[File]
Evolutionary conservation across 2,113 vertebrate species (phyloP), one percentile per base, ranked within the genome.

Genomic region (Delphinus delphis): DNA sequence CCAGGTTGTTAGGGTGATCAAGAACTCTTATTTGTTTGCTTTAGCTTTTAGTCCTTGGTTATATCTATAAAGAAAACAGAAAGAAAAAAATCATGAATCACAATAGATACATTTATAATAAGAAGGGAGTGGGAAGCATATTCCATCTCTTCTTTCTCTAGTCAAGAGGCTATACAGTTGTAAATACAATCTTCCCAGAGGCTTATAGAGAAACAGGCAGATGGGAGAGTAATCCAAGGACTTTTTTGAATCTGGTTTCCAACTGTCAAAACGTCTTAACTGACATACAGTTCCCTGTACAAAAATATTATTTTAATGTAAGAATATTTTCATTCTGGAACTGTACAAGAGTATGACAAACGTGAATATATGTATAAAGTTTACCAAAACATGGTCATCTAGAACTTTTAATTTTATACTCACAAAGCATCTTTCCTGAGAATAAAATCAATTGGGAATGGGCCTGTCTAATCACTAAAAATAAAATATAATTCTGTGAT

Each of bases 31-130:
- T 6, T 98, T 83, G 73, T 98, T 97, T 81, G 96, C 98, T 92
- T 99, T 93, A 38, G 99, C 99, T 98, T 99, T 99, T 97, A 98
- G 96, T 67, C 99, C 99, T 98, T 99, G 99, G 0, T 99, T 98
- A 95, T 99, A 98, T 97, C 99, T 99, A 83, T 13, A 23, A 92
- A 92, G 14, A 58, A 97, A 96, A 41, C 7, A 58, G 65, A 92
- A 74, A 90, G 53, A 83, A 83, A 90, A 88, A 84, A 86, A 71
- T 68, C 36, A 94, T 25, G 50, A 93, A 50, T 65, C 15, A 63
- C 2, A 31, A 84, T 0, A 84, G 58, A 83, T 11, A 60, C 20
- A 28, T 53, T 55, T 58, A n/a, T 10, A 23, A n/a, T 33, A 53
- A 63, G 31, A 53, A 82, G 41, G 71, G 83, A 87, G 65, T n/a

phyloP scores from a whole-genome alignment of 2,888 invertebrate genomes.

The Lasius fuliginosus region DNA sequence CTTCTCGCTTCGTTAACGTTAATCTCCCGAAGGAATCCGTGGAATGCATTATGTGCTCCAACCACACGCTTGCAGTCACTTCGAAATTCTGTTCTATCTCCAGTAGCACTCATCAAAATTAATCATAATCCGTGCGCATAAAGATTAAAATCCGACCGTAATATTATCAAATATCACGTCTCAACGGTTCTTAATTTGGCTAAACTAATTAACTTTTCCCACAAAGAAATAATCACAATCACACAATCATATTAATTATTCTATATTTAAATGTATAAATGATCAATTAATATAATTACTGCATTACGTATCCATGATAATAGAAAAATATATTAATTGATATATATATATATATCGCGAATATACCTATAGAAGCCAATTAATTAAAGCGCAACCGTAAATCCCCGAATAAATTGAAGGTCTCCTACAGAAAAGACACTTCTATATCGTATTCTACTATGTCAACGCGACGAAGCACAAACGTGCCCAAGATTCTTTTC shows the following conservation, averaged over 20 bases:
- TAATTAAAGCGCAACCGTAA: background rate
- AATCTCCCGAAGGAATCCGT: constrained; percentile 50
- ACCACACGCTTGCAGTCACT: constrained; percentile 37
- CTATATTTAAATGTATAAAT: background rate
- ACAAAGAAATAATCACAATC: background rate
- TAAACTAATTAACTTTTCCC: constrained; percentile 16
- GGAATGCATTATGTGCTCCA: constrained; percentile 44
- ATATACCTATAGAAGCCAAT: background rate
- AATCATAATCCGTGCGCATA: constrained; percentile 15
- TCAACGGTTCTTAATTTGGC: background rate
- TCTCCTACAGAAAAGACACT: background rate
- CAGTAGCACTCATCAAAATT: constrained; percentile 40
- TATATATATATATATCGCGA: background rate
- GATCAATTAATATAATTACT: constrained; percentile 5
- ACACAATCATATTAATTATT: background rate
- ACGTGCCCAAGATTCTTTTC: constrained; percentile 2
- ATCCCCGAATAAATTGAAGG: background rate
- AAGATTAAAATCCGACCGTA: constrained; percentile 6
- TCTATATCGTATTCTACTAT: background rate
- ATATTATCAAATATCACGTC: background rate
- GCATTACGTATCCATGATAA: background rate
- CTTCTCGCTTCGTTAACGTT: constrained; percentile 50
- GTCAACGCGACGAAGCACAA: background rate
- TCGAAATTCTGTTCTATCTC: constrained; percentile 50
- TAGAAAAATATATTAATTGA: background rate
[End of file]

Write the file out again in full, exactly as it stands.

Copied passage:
Evolutionary conservation across 2,113 vertebrate species (phyloP), one percentile per base, ranked within the genome.

Genomic region (Delphinus delphis): DNA sequence CCAGGTTGTTAGGGTGATCAAGAACTCTTATTTGTTTGCTTTAGCTTTTAGTCCTTGGTTATATCTATAAAGAAAACAGAAAGAAAAAAATCATGAATCACAATAGATACATTTATAATAAGAAGGGAGTGGGAAGCATATTCCATCTCTTCTTTCTCTAGTCAAGAGGCTATACAGTTGTAAATACAATCTTCCCAGAGGCTTATAGAGAAACAGGCAGATGGGAGAGTAATCCAAGGACTTTTTTGAATCTGGTTTCCAACTGTCAAAACGTCTTAACTGACATACAGTTCCCTGTACAAAAATATTATTTTAATGTAAGAATATTTTCATTCTGGAACTGTACAAGAGTATGACAAACGTGAATATATGTATAAAGTTTACCAAAACATGGTCATCTAGAACTTTTAATTTTATACTCACAAAGCATCTTTCCTGAGAATAAAATCAATTGGGAATGGGCCTGTCTAATCACTAAAAATAAAATATAATTCTGTGAT

Each of bases 31-130:
- T 6, T 98, T 83, G 73, T 98, T 97, T 81, G 96, C 98, T 92
- T 99, T 93, A 38, G 99, C 99, T 98, T 99, T 99, T 97, A 98
- G 96, T 67, C 99, C 99, T 98, T 99, G 99, G 0, T 99, T 98
- A 95, T 99, A 98, T 97, C 99, T 99, A 83, T 13, A 23, A 92
- A 92, G 14, A 58, A 97, A 96, A 41, C 7, A 58, G 65, A 92
- A 74, A 90, G 53, A 83, A 83, A 90, A 88, A 84, A 86, A 71
- T 68, C 36, A 94, T 25, G 50, A 93, A 50, T 65, C 15, A 63
- C 2, A 31, A 84, T 0, A 84, G 58, A 83, T 11, A 60, C 20
- A 28, T 53, T 55, T 58, A n/a, T 10, A 23, A n/a, T 33, A 53
- A 63, G 31, A 53, A 82, G 41, G 71, G 83, A 87, G 65, T n/a

phyloP scores from a whole-genome alignment of 2,888 invertebrate genomes.

The Lasius fuliginosus region DNA sequence CTTCTCGCTTCGTTAACGTTAATCTCCCGAAGGAATCCGTGGAATGCATTATGTGCTCCAACCACACGCTTGCAGTCACTTCGAAATTCTGTTCTATCTCCAGTAGCACTCATCAAAATTAATCATAATCCGTGCGCATAAAGATTAAAATCCGACCGTAATATTATCAAATATCACGTCTCAACGGTTCTTAATTTGGCTAAACTAATTAACTTTTCCCACAAAGAAATAATCACAATCACACAATCATATTAATTATTCTATATTTAAATGTATAAATGATCAATTAATATAATTACTGCATTACGTATCCATGATAATAGAAAAATATATTAATTGATATATATATATATATCGCGAATATACCTATAGAAGCCAATTAATTAAAGCGCAACCGTAAATCCCCGAATAAATTGAAGGTCTCCTACAGAAAAGACACTTCTATATCGTATTCTACTATGTCAACGCGACGAAGCACAAACGTGCCCAAGATTCTTTTC shows the following conservation, averaged over 20 bases:
- TAATTAAAGCGCAACCGTAA: background rate
- AATCTCCCGAAGGAATCCGT: constrained; percentile 50
- ACCACACGCTTGCAGTCACT: constrained; percentile 37
- CTATATTTAAATGTATAAAT: background rate
- ACAAAGAAATAATCACAATC: background rate
- TAAACTAATTAACTTTTCCC: constrained; percentile 16
- GGAATGCATTATGTGCTCCA: constrained; percentile 44
- ATATACCTATAGAAGCCAAT: background rate
- AATCATAATCCGTGCGCATA: constrained; percentile 15
- TCAACGGTTCTTAATTTGGC: background rate
- TCTCCTACAGAAAAGACACT: background rate
- CAGTAGCACTCATCAAAATT: constrained; percentile 40
- TATATATATATATATCGCGA: background rate
- GATCAATTAATATAATTACT: constrained; percentile 5
- ACACAATCATATTAATTATT: background rate
- ACGTGCCCAAGATTCTTTTC: constrained; percentile 2
- ATCCCCGAATAAATTGAAGG: background rate
- AAGATTAAAATCCGACCGTA: constrained; percentile 6
- TCTATATCGTATTCTACTAT: background rate
- ATATTATCAAATATCACGTC: background rate
- GCATTACGTATCCATGATAA: background rate
- CTTCTCGCTTCGTTAACGTT: constrained; percentile 50
- GTCAACGCGACGAAGCACAA: background rate
- TCGAAATTCTGTTCTATCTC: constrained; percentile 50
- TAGAAAAATATATTAATTGA: background rate